Foodal’s Guide to Choosing a Wooden Salad Bowl

Have you ever wondered if it’s worth investing in a really nice wooden salad bowl, or is it just the sort of thing that needs to be replaced every so often?

The Best Wooden Salad Bowls Reviewed | Foodal.com

A good bowl can last indefinitely – if it’s well cared for and maintained regularly.

In fact, these organic containers can easily last long enough to eventually become a family heirloom. And if the manufacturer has created quality, hand turned pieces, they may even become collectables.

So, let’s have a look at some features that ensure their longevity, and how to care for them. Then we’ll go into a product review of some of the top selling wooden salad bowls currently available online.

As with most of our kitchen utensils, the materials and technique used in the manufacturing process will have an impact on the quality and durability of the product. They can be:

  • Hand turned or machine turned on a lathe.
  • Constructed of a single piece of wood or crafted out of wood segments skillfully glued together in layers, horizontally or vertically in a slat-like style.
  • Made of laminate pieces, with a thin surface veneer of wood.

How to decide which is the best choice? Let’s look at some features to narrow down the options.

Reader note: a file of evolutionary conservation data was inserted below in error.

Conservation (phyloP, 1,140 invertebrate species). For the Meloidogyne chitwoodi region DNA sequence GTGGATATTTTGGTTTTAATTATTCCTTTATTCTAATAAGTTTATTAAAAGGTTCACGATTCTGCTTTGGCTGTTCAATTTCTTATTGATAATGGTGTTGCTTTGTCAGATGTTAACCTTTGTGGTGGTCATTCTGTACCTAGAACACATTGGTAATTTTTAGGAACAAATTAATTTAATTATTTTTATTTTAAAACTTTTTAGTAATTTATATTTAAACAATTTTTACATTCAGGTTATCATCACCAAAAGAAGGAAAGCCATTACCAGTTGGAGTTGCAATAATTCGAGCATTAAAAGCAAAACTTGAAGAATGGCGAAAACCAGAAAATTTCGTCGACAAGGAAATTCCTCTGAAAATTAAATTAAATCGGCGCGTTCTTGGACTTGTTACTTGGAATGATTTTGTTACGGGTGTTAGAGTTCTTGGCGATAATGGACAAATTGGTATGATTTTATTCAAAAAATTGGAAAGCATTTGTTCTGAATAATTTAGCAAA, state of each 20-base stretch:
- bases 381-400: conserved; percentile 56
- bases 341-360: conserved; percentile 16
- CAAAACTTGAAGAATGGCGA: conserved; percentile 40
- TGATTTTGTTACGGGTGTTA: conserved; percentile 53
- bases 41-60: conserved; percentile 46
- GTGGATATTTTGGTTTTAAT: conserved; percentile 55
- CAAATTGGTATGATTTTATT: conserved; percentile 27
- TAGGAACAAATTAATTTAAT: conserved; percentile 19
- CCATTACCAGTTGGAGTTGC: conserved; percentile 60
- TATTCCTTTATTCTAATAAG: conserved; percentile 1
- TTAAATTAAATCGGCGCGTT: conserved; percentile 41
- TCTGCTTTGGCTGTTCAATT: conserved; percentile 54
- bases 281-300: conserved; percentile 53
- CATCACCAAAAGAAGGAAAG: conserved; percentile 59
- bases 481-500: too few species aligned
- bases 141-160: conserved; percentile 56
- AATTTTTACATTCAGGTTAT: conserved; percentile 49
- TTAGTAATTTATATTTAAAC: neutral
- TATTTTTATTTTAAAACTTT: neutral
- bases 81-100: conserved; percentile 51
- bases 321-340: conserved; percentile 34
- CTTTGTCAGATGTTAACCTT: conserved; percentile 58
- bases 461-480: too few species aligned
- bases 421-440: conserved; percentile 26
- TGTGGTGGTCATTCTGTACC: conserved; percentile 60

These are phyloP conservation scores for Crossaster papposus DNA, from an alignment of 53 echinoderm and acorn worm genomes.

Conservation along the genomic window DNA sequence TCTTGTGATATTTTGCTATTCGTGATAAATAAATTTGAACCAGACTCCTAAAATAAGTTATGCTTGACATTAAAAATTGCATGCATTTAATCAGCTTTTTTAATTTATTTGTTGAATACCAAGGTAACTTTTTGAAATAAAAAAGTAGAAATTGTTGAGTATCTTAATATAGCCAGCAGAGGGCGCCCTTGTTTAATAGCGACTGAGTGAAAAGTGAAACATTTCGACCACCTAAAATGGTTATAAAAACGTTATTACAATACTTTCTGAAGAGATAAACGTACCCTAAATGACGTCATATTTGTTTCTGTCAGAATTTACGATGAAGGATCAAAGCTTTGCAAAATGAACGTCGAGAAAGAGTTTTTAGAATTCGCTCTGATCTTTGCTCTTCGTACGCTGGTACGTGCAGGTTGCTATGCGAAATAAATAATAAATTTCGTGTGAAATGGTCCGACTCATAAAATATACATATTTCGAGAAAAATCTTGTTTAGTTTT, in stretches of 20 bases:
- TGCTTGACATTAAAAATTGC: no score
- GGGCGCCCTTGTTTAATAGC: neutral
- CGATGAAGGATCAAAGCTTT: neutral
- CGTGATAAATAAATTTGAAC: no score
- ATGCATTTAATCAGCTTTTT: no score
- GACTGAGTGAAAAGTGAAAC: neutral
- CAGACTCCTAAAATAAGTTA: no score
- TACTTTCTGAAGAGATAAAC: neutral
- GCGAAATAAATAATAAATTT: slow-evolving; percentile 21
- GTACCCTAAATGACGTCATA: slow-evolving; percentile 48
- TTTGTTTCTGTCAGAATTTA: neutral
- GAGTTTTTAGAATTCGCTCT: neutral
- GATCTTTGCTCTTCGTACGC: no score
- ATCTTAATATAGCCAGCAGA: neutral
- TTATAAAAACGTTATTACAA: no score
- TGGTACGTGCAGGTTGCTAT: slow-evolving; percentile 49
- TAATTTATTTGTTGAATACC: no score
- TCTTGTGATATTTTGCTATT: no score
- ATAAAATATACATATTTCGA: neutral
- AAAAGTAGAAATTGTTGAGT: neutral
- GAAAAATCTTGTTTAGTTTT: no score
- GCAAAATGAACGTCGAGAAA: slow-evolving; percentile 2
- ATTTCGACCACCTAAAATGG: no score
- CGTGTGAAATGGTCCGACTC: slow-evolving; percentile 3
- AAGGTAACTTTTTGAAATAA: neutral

Bottom Line Up Front: Our 6 Best Reviewed Wooden Salad Bowls and Salad Bowl Sets

Note: the links above lead to pricing, customer reviews, and more information and specifications on Amazon or other major retailers.

Wood and Water Don’t Mix

To start, wooden bowls are made of wood.

After a tree has come down and is no longer growing, wood and water do not make a good combination. Wood is a soft and porous material that will absorb water if any is left sitting at the bottom of the vessel, or if the dish itself is immersed in water.

When it absorbs water it will swell, sometimes resulting in cracks, twists or splits. Hot water is particularly bad for this material.

Foodal's Guide to Choosing a Wooden Salad Bowl | Foodal.com

This means, to preserve your bowl in the best possible condition, it should only be wiped out with a damp cloth or given the briefest of washes in warm, soapy water. Then it should be dried promptly with a soft tea towel.

To maintain the integrity of the wood, the container should be lightly rubbed inside and out with mineral oil, or a healthy oil such as olive, sunflower or coconut. Treat individual serving dishes and any wooden salad utensils in the same manner.

The Best Woods for Bowls

Ideally, hardwoods are best suited for salad bowls. Hardwoods come from trees with a broad leaf, that produce a nut or fruit, and that are found in temperate regions. They lose their leaves in autumn and go dormant for the winter.

In the northern hemisphere these are deciduous trees, and in the sub-tropical and tropical regions, they’re mostly evergreens.

How to Choose A Good Quality Wooden Salad Bowl | Foodal.com

As the name implies, hardwoods are generally harder than other types of wood, and the density of their cellular structure makes them a more appropriate choice for serving a dish with a high water content, such as salad.

Cherry – Cherry wood features the beautiful contrast between the rich, dark heartwood of the tree’s inner section, and the light, creamy sapwood from the outer part of the tree. Small bits of mineral deposits occur naturally throughout the grain, adding little flecks of black highlights (or lowlights, rather).